Assimilation is when a sign takes on (assimilates) the handshape,
location, movement, or orientation of another sign.
In a message dated 8/6/2002 2:34:45 PM Pacific
Daylight Time, Lara writes:
Can you discuss beyond simply a definition about
assimilation in ASL?
A good example of a sign that tends to assimilate or "take on the
handshape of" other signs is "ME." If you watch a
conversation closely you will notice the "ME" handshape occasionally
taking on the handshape of the sign before or after it. A very typical
example is the phrase, "I KNOW" in which the "I/ME"
sign tends to take on a "bent-B" handshape.
Also, if you watching signing that is fast or very casual you might notice the
weak hand assimilating the handshape of the strong hand in certain signs that
normally use a different handshape on each hand. Whereas if the signer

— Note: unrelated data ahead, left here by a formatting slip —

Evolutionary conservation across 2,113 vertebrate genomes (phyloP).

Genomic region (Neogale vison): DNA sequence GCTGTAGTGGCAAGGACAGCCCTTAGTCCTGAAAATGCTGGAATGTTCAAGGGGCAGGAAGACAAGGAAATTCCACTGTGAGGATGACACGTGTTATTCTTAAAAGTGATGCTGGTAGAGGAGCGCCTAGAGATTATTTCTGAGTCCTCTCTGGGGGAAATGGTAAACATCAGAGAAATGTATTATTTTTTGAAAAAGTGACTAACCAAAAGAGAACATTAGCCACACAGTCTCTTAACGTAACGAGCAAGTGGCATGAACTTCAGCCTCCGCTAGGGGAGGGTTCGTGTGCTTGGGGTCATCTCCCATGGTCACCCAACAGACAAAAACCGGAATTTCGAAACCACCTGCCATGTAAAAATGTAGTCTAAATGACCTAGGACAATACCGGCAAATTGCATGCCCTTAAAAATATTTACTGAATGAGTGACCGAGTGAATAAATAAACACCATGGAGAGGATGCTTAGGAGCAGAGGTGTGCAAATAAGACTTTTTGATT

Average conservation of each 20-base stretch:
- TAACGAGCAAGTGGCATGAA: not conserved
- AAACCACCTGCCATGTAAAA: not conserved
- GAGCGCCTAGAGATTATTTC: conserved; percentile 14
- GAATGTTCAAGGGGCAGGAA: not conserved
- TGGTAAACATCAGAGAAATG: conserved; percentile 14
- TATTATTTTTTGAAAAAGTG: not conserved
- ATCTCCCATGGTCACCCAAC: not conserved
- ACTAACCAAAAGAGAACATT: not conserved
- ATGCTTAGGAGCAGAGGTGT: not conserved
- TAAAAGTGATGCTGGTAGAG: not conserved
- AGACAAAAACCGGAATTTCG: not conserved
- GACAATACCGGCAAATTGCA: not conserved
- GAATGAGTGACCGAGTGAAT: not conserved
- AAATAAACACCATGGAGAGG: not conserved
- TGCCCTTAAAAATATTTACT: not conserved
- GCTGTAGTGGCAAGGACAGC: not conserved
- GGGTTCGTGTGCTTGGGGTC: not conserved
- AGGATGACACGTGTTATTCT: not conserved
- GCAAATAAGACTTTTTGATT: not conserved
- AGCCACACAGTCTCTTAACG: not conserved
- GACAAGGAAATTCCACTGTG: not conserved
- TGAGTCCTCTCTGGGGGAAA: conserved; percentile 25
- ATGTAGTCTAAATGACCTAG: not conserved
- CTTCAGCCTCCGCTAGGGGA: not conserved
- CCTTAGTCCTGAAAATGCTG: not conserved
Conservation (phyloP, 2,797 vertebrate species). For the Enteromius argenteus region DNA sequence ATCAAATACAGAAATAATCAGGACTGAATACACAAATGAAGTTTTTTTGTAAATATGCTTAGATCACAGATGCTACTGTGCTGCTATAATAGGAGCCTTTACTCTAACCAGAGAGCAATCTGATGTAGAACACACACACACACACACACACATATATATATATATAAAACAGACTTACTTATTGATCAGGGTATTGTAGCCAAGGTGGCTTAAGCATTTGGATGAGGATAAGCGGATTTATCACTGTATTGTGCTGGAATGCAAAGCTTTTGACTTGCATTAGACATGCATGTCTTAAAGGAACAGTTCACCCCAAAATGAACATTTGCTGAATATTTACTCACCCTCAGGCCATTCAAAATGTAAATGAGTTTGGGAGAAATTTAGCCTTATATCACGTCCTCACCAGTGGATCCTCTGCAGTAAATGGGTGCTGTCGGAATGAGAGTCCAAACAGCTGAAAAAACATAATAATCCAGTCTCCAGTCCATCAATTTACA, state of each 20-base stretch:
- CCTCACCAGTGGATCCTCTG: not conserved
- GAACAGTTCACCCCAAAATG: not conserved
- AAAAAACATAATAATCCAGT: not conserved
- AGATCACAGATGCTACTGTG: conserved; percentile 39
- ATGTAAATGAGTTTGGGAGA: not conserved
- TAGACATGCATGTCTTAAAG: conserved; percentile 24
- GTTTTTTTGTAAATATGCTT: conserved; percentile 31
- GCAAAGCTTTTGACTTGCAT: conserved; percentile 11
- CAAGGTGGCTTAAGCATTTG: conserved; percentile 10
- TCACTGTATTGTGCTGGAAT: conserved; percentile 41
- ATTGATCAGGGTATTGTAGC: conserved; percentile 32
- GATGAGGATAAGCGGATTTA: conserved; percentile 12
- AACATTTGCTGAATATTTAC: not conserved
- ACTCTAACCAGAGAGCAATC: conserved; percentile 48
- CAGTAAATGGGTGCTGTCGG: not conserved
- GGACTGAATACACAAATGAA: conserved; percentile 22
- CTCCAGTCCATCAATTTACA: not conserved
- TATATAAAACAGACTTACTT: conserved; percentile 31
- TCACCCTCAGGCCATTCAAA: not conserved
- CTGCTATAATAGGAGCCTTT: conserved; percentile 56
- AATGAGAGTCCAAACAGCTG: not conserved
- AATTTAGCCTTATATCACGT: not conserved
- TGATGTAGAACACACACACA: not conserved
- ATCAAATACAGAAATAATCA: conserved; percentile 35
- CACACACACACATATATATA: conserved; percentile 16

were in a more formal situation he or she would do the sign with different
handshapes on each hand.
Assimilation can also occur with features of signing other than just handshapes.
What about assimilating the location or movement. Sometimes, especially if
I'm tired or excited, I find myself signing the weirdest combinations like doing
"please forget" by rubbing my fingers on my forehead in a circular
manner. (That is a made up example. But it is not far fetched by any
means.) If you notice other examples, please do email them to me.
Guess what! I am so excited! I was chatting with
some friends the other day and I SAW ASSIMILATION in
ACTION! Before I had trouble totally grasping the
concept but on this day it was different. I was just
sitting there watching Linda talk and I saw it!
Immediately I recognized it AS assimilation. Very
cool. I own that knowledge now, ya know?
But in the trueness of who I am, I have another
question. :) Can you help me understand metathesis??
Also, I know what a phoneme is in a oral language but
not in ASL. Can you help?
Thanks! Thanks! Thanks!
Sure. :) See:
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